Hot Sauce


A Chicago high school student is facing misdemeanor battery charges after allegedly spiking the school cafeteria's spaghetti marinara with hot sauce. Three cafeteria staff members were hospitalized after inhaling fumes from the fiery sauce, according to Highland Park High School spokeswoman Natalie Kaplan. "Several staff and students reported reactions to the sauce, including coughing, wheezing, shortness of breath and skin rashes," said Kaplan. "The impacted staff members were taken to hospital but no serious injuries were reported." The World's Hottest Pepper: Brings Pleasure and Pain Relief Police say the male student behind the peppery prank, whose name and age have not been released, somehow sneaked "Da Bomb" hot sauce into a container of marinara sauce during the first lunch period on May 14. "A student then went through the food line and purchased spaghetti with marinara sauce, and after sitting down and taking his first bite, found it intolerably hot and went back to the food line to advise staff," said Highland Park Police Deputy Chief George Pfutzenreuter. "Staff pulled the sauce from the line and, in evaluating the sauce, some of the staff members also started feeling effects." Pfutzenreuter said he didn't know which type of Da Bomb hot sauce was used in the prank. According to the brand's website, "Final Answer Hot Sauce" reaches 1,500,000 Scoville units - a level of heat approaching that of law enforcement-grade pepper spray. The alleged perpetrator will be charged as a juvenile on five counts of misdemeanor battery, according to Pfutzenreuter. And the high school plans to install a security camera in the cafeteria food line to fend off future schemes, according to Kaplan.

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Epilepsy Findings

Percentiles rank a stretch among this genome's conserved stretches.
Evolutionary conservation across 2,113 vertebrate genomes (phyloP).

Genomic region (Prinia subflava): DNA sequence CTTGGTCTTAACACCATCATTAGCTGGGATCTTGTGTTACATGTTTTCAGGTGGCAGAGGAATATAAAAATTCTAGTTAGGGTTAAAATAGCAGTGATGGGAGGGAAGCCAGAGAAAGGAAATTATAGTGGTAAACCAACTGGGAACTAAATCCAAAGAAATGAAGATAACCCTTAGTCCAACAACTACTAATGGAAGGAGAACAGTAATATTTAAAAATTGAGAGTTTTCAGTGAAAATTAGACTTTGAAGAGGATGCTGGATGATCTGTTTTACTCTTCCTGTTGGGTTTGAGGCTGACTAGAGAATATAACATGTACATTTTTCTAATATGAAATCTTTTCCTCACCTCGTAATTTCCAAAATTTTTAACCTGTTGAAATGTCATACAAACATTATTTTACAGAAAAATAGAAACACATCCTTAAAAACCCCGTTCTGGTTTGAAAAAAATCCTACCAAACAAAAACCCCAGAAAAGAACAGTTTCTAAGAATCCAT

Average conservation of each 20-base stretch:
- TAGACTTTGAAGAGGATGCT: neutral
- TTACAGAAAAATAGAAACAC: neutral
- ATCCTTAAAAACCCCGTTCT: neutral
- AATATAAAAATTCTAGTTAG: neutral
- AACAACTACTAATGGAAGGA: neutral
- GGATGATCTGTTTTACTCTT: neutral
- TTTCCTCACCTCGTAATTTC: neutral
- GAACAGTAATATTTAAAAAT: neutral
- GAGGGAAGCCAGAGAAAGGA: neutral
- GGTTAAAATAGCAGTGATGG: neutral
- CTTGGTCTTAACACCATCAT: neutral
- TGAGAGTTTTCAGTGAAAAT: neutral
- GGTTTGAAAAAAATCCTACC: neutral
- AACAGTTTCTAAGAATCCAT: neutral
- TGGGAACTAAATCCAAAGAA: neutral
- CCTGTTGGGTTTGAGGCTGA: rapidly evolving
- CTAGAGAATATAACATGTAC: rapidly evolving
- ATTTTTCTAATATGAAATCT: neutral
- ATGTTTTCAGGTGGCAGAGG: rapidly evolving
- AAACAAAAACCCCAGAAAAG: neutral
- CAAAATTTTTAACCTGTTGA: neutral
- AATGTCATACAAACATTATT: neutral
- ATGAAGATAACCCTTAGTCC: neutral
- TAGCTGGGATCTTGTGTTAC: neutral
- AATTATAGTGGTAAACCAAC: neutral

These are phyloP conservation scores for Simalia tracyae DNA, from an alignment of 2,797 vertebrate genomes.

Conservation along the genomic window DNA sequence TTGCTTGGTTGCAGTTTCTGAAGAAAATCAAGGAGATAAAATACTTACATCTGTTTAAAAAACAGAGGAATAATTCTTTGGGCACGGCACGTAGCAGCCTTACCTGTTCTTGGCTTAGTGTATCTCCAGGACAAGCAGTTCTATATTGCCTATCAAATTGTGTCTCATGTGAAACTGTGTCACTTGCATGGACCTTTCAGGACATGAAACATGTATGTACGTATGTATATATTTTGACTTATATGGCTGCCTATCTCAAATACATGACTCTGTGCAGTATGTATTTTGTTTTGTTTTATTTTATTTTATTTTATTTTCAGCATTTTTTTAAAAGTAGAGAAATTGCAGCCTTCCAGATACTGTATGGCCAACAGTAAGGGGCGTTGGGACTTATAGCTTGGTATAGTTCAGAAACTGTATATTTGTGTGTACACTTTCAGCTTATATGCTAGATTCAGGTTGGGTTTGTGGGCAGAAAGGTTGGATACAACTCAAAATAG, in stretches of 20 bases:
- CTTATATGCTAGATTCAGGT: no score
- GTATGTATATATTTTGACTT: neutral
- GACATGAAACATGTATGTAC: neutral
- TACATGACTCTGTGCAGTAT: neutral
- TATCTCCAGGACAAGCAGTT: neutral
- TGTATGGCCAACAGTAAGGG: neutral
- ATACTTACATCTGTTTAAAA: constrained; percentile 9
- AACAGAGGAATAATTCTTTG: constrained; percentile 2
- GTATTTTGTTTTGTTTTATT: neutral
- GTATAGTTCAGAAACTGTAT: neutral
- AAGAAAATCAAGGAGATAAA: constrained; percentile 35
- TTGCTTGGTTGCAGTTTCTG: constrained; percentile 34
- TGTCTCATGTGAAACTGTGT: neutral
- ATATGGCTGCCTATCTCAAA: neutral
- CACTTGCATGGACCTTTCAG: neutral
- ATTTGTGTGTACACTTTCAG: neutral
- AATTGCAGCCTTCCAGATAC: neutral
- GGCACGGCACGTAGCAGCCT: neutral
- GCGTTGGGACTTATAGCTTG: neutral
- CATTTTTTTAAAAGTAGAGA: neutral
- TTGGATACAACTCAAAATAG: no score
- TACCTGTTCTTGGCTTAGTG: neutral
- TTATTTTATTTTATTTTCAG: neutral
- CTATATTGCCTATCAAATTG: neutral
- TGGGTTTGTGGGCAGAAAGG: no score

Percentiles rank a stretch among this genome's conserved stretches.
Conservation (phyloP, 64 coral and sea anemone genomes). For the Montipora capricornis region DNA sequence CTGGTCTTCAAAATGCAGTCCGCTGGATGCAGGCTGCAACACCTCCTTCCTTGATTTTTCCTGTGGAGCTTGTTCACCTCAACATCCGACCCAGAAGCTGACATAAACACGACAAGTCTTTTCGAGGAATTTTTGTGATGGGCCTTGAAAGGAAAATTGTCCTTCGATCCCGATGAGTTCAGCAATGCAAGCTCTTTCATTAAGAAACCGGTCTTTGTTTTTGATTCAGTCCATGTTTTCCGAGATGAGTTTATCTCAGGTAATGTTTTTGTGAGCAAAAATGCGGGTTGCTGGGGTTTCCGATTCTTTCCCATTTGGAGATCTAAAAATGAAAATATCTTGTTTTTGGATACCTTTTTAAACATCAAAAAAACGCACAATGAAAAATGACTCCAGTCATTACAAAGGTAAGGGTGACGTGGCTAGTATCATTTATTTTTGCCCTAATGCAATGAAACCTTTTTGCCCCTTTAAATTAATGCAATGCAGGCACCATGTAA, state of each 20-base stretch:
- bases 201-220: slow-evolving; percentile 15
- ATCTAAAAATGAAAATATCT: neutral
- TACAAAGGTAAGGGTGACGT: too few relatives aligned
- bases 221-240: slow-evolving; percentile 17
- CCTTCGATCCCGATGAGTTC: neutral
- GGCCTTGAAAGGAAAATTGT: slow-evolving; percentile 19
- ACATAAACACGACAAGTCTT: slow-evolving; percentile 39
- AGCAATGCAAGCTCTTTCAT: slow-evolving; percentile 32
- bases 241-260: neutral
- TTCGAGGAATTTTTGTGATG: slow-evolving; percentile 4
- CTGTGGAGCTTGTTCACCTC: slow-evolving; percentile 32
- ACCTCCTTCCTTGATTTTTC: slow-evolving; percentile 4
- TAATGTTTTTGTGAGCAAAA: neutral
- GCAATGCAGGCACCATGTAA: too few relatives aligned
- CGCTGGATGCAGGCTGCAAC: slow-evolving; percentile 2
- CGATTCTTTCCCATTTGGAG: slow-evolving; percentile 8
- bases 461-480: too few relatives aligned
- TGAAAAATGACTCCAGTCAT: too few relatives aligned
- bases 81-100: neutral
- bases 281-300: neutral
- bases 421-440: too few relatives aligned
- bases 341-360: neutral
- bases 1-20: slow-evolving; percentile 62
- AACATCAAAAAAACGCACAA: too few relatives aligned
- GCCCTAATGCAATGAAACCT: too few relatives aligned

MULTIMEDIA POSSIBLY RELATED Mexican pride shows in Center for Creative Photography exhibit New research decodes bilingualism, shedding new light on field Police beat New technology converts web text to sound Eller to offer new online program, accessibility for future students Michael Hammer, geneticist and researcher at the UA, is one of a few in his field who can lay claim to a groundbreaking medical discovery, but his personal stake in the matter is much deeper. Hammer’s daughter, Shay, was epileptic and began having seizures at an early age and had limited coordination and learning skills. She died from complications from the disease in March 2011. After she died, Hammer, along with a team of UA researchers, were able to find the genetic cause of her affliction. Those findings led the team to conduct a second study, in which they used DNA sequencing technology to look for the causes of severe epilepsies in children from 10 different families. The study, which was recently published in the journal “Epilepsia,” found genetic mutations that are known to or suspected of having caused epilepsies in seven of the 10 children studied. Although Hammer, who is a research scientist in UA’s Arizona Research Laboratories Division of Biotechnology and a member of the UA BIO5 Institute, was initially hesitant to speak publicly about his daughter’s story, he said he is now more open about it because he knows it helps families who are in a similar situation. “It’s important for me to acknowledge that none of this would have happened without her,” he said. In 2010, after years of inconclusive tests, Hammer said he made it his mission to find the cause of his daughter’s epilepsy. He sent samples of his family’s DNA to a lab in California to have them sequenced. The data produced were then analyzed by Hammer and his team at the UA. Hammer said many of his colleagues tried to talk him out of it, citing the low probability of success, but he persisted. “I said, ‘Well, even if there’s a 1 percent chance of finding something, I’m going to try it,’” Hammer said. Despite the odds, Hammer’s team identified a mutation in a gene not previously associated with epilepsy, which, upon further research was shown to have effects relevant to epilepsy. “That was the first ever case of finding a gene involved in any neurological disorder using these new whole-genome techniques,” said Krishna Veeramah, a postdoctoral researcher in Hammer’s group and the first author of the study. “I thought, ‘If we can do it for her, we can do it for other kids,’” Hammer said. For their study, the team selected children who, like Hammer’s daughter, had seizures within the first year of life, in addition to developmental issues like autism and impaired movement. The DNA of the child and the parent’s were sampled and sequenced. The sequencing technique employed was called whole-exome sequencing. Instead of looking at all 3 million base pairs, whole-exome sequencing looks only at the 2 percent of DNA that actually codes for proteins — the genes, Veeramah said. Since the affected children didn’t have family histories of the illness, the team hypothesized that the epilepsies were caused by a “de novo” mutation, which is a genetic mutation that is present in the child’s DNA but not in the parents. In seven out of the 10 children, mutations were found that had already been or, through subsequent research, were shown to be associated with epilepsy. According to Veeramah, the 70 percent positive rate was higher than anticipated. The findings could lead to better diagnostic tests as well as new treatment options for the children, said Dr. Linda Restifo, a professor of neurology and co-author of the study. “If epilepsy is manageable,” Restifo said, “meaning that the child takes a medication long-term, but grows up to be a functional adult … we’re now light-years ahead of where we are for many of these kids.” The results also offer answers for the families of those affected by such disorders, who likely feel lost after years of testing without a medical diagnosis, Hammer said. “As a parent, I know how much it means,” he said. “Just knowing is a huge relief.”